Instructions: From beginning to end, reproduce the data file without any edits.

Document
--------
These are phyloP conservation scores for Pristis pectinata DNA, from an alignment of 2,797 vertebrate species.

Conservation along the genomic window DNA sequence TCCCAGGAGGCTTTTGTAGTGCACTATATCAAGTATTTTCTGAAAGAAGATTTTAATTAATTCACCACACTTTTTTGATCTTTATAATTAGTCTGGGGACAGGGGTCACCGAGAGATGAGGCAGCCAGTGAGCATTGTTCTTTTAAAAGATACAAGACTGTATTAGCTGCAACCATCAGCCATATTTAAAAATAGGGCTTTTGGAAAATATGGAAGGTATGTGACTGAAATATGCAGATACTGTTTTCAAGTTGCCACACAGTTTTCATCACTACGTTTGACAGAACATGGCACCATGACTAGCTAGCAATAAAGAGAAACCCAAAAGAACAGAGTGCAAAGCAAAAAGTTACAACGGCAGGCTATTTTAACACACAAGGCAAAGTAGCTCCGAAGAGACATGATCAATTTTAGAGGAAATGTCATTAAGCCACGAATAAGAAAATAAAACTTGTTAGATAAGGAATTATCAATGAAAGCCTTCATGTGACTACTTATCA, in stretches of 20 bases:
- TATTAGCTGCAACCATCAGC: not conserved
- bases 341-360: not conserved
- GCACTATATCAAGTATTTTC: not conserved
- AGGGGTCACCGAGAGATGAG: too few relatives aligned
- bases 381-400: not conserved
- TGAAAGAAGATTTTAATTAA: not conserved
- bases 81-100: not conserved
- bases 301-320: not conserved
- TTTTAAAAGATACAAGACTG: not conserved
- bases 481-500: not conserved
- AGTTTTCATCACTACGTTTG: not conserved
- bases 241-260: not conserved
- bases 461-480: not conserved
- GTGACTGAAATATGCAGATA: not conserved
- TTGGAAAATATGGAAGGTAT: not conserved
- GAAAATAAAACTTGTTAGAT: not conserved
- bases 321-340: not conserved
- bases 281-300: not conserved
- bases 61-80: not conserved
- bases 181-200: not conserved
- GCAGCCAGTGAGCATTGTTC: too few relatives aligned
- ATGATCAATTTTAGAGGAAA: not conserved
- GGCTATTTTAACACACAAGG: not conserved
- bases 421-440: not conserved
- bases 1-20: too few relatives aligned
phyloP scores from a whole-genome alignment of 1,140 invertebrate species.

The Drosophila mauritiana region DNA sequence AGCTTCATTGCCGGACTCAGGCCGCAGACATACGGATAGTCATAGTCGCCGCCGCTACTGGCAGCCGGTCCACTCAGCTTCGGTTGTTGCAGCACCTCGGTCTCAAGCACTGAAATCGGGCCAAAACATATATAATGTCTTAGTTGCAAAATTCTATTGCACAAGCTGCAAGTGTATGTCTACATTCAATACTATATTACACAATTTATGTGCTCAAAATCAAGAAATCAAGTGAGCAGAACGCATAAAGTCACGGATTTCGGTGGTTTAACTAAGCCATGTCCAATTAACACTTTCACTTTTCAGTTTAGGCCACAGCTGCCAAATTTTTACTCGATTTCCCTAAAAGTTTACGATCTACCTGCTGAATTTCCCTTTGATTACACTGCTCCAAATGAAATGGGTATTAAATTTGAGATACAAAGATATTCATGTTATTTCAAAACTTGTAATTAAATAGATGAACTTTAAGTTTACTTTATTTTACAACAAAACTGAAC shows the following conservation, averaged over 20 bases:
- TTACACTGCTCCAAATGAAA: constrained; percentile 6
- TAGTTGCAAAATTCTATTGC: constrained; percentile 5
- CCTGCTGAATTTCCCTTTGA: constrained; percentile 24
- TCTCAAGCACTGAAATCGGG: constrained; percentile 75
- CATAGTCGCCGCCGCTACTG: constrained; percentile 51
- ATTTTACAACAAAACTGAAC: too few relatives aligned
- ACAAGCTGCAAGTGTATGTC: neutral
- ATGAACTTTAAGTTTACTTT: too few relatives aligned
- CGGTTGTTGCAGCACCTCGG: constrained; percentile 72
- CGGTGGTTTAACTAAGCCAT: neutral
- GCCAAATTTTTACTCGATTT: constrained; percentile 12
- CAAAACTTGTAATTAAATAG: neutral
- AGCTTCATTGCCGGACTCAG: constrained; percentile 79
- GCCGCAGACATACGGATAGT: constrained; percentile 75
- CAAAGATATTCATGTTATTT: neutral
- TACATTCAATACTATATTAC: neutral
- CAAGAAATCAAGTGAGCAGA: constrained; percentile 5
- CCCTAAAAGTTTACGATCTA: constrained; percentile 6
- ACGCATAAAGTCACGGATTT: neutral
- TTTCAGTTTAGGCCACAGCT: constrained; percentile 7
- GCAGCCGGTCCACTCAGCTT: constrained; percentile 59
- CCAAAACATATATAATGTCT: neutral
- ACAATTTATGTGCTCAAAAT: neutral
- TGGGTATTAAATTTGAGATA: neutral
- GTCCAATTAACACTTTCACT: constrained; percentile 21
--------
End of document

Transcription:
These are phyloP conservation scores for Pristis pectinata DNA, from an alignment of 2,797 vertebrate species.

Conservation along the genomic window DNA sequence TCCCAGGAGGCTTTTGTAGTGCACTATATCAAGTATTTTCTGAAAGAAGATTTTAATTAATTCACCACACTTTTTTGATCTTTATAATTAGTCTGGGGACAGGGGTCACCGAGAGATGAGGCAGCCAGTGAGCATTGTTCTTTTAAAAGATACAAGACTGTATTAGCTGCAACCATCAGCCATATTTAAAAATAGGGCTTTTGGAAAATATGGAAGGTATGTGACTGAAATATGCAGATACTGTTTTCAAGTTGCCACACAGTTTTCATCACTACGTTTGACAGAACATGGCACCATGACTAGCTAGCAATAAAGAGAAACCCAAAAGAACAGAGTGCAAAGCAAAAAGTTACAACGGCAGGCTATTTTAACACACAAGGCAAAGTAGCTCCGAAGAGACATGATCAATTTTAGAGGAAATGTCATTAAGCCACGAATAAGAAAATAAAACTTGTTAGATAAGGAATTATCAATGAAAGCCTTCATGTGACTACTTATCA, in stretches of 20 bases:
- TATTAGCTGCAACCATCAGC: not conserved
- bases 341-360: not conserved
- GCACTATATCAAGTATTTTC: not conserved
- AGGGGTCACCGAGAGATGAG: too few relatives aligned
- bases 381-400: not conserved
- TGAAAGAAGATTTTAATTAA: not conserved
- bases 81-100: not conserved
- bases 301-320: not conserved
- TTTTAAAAGATACAAGACTG: not conserved
- bases 481-500: not conserved
- AGTTTTCATCACTACGTTTG: not conserved
- bases 241-260: not conserved
- bases 461-480: not conserved
- GTGACTGAAATATGCAGATA: not conserved
- TTGGAAAATATGGAAGGTAT: not conserved
- GAAAATAAAACTTGTTAGAT: not conserved
- bases 321-340: not conserved
- bases 281-300: not conserved
- bases 61-80: not conserved
- bases 181-200: not conserved
- GCAGCCAGTGAGCATTGTTC: too few relatives aligned
- ATGATCAATTTTAGAGGAAA: not conserved
- GGCTATTTTAACACACAAGG: not conserved
- bases 421-440: not conserved
- bases 1-20: too few relatives aligned
phyloP scores from a whole-genome alignment of 1,140 invertebrate species.

The Drosophila mauritiana region DNA sequence AGCTTCATTGCCGGACTCAGGCCGCAGACATACGGATAGTCATAGTCGCCGCCGCTACTGGCAGCCGGTCCACTCAGCTTCGGTTGTTGCAGCACCTCGGTCTCAAGCACTGAAATCGGGCCAAAACATATATAATGTCTTAGTTGCAAAATTCTATTGCACAAGCTGCAAGTGTATGTCTACATTCAATACTATATTACACAATTTATGTGCTCAAAATCAAGAAATCAAGTGAGCAGAACGCATAAAGTCACGGATTTCGGTGGTTTAACTAAGCCATGTCCAATTAACACTTTCACTTTTCAGTTTAGGCCACAGCTGCCAAATTTTTACTCGATTTCCCTAAAAGTTTACGATCTACCTGCTGAATTTCCCTTTGATTACACTGCTCCAAATGAAATGGGTATTAAATTTGAGATACAAAGATATTCATGTTATTTCAAAACTTGTAATTAAATAGATGAACTTTAAGTTTACTTTATTTTACAACAAAACTGAAC shows the following conservation, averaged over 20 bases:
- TTACACTGCTCCAAATGAAA: constrained; percentile 6
- TAGTTGCAAAATTCTATTGC: constrained; percentile 5
- CCTGCTGAATTTCCCTTTGA: constrained; percentile 24
- TCTCAAGCACTGAAATCGGG: constrained; percentile 75
- CATAGTCGCCGCCGCTACTG: constrained; percentile 51
- ATTTTACAACAAAACTGAAC: too few relatives aligned
- ACAAGCTGCAAGTGTATGTC: neutral
- ATGAACTTTAAGTTTACTTT: too few relatives aligned
- CGGTTGTTGCAGCACCTCGG: constrained; percentile 72
- CGGTGGTTTAACTAAGCCAT: neutral
- GCCAAATTTTTACTCGATTT: constrained; percentile 12
- CAAAACTTGTAATTAAATAG: neutral
- AGCTTCATTGCCGGACTCAG: constrained; percentile 79
- GCCGCAGACATACGGATAGT: constrained; percentile 75
- CAAAGATATTCATGTTATTT: neutral
- TACATTCAATACTATATTAC: neutral
- CAAGAAATCAAGTGAGCAGA: constrained; percentile 5
- CCCTAAAAGTTTACGATCTA: constrained; percentile 6
- ACGCATAAAGTCACGGATTT: neutral
- TTTCAGTTTAGGCCACAGCT: constrained; percentile 7
- GCAGCCGGTCCACTCAGCTT: constrained; percentile 59
- CCAAAACATATATAATGTCT: neutral
- ACAATTTATGTGCTCAAAAT: neutral
- TGGGTATTAAATTTGAGATA: neutral
- GTCCAATTAACACTTTCACT: constrained; percentile 21